The sleepy fictional town of Salton, Oregon, population of 42,000, lies about 40 miles east of the scenic coast. The town's chief industry is paper milling. But, the two characteristics that make this town notable is its militant “people's police” called The Brigade and an active serial killer dubbed The Saturday Night Killer. How these two defining elements interact with each other in an ultraconservative town is the main focus of Shirley's propulsive crime novel.
The town voted to defund the police, dismantle the force, and save tax dollars by introducing a volunteer group of citizens, The Brigade. The town's former police constable and mayor lead this brigade of armed citizens, but as time goes on, the group begins a radical departure from upstanding people for the people to a militant mob that seeks a police state type of tyranny for the town. Hitchhikers are brutalized, petty thieves are executed, and citizens are required to carry “hall passes” that allow them freedom on the town's streets and sidewalks. Most of this is done discreetly, in a way that doesn't seem so oppressive on the surface.
A young guy named Tony, a janitor, and his girlfriend Sonja, stumble upon a plot formed by The Brigade to quiet the serial murders committed by this Saturday Night Killer. The murderer, responsible for 13 savage slaughters, kills an outside reporter. To cover up the death, The Brigade throw the reporter over an embankment to disguise the fact that she was knifed by the serial killer. They don't want news agencies and outsiders to question The Brigade's efficiency to keep the town safe. But, without detectives who can stop the serial killer? Tony and Sonja realize that the killer is actually a member of The Brigade.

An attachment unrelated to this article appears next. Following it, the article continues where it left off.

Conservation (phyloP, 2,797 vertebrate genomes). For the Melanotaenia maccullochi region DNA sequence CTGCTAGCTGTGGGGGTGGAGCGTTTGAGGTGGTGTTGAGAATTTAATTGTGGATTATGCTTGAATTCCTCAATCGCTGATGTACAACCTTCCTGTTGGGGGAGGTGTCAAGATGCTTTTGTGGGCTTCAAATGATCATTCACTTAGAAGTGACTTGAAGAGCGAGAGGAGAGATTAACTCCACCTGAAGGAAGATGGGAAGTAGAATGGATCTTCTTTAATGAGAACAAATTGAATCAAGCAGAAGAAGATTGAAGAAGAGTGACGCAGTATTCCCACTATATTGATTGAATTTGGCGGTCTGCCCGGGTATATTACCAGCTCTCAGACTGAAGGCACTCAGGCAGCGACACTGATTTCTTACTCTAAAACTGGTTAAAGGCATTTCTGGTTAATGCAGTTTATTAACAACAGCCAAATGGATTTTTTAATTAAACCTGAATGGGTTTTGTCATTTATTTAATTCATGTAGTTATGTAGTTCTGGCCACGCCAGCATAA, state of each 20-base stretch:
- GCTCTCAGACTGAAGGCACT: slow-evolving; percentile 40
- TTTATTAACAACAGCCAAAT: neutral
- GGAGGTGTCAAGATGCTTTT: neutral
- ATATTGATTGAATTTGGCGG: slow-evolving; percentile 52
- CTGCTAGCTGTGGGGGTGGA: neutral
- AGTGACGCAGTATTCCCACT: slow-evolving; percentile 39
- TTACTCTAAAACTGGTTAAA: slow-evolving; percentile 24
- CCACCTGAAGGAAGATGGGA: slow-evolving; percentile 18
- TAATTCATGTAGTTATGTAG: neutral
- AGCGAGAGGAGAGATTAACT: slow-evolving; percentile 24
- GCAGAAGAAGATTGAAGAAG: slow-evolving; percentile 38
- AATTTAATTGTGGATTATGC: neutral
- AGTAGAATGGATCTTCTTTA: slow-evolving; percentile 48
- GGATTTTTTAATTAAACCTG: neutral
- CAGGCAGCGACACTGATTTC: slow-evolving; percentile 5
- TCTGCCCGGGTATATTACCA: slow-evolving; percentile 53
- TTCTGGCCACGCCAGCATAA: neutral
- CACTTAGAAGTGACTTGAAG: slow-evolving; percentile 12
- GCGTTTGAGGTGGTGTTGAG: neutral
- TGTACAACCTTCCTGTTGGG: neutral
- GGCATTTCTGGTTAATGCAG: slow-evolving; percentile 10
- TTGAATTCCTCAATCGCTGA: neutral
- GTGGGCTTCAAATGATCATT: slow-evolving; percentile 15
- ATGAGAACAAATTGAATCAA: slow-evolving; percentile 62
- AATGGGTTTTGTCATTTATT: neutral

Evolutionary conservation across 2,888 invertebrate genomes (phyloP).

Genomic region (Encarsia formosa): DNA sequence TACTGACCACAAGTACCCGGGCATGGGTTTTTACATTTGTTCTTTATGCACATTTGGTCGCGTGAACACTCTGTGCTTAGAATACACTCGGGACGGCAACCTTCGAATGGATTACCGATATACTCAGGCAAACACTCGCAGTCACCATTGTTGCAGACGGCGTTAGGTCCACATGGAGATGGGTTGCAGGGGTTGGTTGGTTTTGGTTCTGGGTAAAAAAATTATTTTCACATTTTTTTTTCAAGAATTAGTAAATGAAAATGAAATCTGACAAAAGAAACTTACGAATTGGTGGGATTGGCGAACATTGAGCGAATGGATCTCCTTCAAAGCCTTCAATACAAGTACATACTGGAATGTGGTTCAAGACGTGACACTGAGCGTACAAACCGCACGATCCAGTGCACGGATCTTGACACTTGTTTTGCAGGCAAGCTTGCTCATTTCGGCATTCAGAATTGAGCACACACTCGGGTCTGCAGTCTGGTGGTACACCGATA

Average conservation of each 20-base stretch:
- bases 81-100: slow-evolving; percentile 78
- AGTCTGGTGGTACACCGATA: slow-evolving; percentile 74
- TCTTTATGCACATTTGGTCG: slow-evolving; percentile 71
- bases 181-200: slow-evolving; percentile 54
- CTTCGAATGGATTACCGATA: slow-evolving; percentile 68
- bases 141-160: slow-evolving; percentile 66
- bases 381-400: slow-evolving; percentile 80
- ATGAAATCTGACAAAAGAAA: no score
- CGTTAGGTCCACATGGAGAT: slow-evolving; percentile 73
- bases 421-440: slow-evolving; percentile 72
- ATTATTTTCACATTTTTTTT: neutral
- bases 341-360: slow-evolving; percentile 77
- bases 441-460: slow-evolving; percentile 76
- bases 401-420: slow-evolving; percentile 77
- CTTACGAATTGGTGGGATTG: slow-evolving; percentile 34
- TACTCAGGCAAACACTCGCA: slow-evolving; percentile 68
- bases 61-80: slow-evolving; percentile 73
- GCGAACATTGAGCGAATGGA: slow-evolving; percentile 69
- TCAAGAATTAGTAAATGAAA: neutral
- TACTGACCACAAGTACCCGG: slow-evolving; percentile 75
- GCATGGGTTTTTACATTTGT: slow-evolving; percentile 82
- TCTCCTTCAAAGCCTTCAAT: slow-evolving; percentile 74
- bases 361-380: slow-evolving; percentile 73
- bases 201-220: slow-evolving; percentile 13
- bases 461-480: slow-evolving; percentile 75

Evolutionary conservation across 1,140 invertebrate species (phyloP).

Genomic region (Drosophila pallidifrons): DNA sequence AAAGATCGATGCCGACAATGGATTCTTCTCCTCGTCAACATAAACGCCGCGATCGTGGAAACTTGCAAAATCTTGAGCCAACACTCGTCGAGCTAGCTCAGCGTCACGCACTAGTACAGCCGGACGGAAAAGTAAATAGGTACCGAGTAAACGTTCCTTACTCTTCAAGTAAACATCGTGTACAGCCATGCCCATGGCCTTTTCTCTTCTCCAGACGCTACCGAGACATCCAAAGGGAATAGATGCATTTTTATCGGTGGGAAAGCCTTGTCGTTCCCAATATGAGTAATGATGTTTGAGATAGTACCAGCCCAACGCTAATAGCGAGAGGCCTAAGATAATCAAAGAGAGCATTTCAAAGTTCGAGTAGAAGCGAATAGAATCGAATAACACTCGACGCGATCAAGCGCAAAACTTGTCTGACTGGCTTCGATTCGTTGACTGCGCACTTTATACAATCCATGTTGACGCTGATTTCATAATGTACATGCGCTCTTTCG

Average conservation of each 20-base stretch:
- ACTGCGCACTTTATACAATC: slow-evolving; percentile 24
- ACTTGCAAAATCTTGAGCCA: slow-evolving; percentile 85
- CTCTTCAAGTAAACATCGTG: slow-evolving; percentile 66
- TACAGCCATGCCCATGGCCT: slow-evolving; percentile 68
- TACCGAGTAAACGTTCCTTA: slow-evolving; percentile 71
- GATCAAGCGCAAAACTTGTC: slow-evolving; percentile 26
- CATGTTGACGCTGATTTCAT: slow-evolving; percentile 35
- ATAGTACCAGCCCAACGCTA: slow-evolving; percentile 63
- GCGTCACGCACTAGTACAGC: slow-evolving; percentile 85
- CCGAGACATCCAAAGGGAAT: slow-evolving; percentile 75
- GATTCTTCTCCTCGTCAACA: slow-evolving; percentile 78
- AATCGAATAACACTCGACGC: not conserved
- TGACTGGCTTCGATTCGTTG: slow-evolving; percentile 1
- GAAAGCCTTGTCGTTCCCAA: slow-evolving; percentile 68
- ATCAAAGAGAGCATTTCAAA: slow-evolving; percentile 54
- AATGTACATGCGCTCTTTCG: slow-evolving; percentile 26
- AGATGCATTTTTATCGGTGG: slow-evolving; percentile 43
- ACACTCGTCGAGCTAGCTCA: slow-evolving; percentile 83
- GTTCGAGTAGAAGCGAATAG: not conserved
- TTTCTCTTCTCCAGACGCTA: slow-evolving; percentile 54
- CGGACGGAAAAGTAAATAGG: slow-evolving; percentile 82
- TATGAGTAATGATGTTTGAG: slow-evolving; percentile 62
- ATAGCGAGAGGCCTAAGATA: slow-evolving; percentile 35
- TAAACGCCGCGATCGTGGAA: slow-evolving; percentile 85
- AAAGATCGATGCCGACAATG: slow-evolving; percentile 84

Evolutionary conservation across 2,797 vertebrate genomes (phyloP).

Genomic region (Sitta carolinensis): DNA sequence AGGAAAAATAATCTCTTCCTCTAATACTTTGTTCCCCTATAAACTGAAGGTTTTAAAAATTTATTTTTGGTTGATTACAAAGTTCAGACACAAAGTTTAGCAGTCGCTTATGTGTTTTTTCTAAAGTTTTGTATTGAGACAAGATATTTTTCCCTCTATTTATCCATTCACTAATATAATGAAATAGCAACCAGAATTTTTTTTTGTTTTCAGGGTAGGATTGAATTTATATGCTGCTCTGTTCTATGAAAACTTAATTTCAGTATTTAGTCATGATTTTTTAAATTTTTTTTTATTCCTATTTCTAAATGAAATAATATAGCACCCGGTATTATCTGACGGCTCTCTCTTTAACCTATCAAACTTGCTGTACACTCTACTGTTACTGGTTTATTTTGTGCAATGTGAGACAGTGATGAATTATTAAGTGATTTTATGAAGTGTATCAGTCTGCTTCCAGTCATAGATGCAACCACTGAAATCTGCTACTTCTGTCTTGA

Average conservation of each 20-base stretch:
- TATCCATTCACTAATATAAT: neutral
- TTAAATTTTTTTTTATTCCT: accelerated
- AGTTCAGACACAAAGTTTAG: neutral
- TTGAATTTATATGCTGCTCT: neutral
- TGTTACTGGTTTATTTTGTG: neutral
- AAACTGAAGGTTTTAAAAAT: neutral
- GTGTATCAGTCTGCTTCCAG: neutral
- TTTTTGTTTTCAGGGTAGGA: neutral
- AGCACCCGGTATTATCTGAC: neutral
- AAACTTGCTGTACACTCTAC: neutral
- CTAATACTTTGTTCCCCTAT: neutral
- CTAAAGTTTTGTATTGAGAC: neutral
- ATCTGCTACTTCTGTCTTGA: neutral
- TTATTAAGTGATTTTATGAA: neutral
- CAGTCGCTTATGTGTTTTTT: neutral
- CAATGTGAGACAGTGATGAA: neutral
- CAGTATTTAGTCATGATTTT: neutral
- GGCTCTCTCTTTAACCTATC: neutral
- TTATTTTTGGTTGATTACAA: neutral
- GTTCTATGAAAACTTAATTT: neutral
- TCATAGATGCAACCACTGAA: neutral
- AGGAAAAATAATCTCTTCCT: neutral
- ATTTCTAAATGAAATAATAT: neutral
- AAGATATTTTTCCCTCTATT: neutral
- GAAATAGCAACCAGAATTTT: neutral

John Shirley's 258-page paperback is quite good, but is loose around the edges due to poor editing. Tony's side-story of finding a friend becomes too convoluted for its own good, and there are some messy plot points that are presented both in the present and the past. There is also an irrelevant side-story about a guy trapped in a well. I found myself skipping some of this, but overall the story was superb and tackled a relevantly hot topic that emerged just a few years ago. How does a small town function without police? Under Shirley's watch...not very good.
If you love crime-fiction laced with savage deaths, graphic sex, and a unique political position, then The Brigade is a must. Recommended!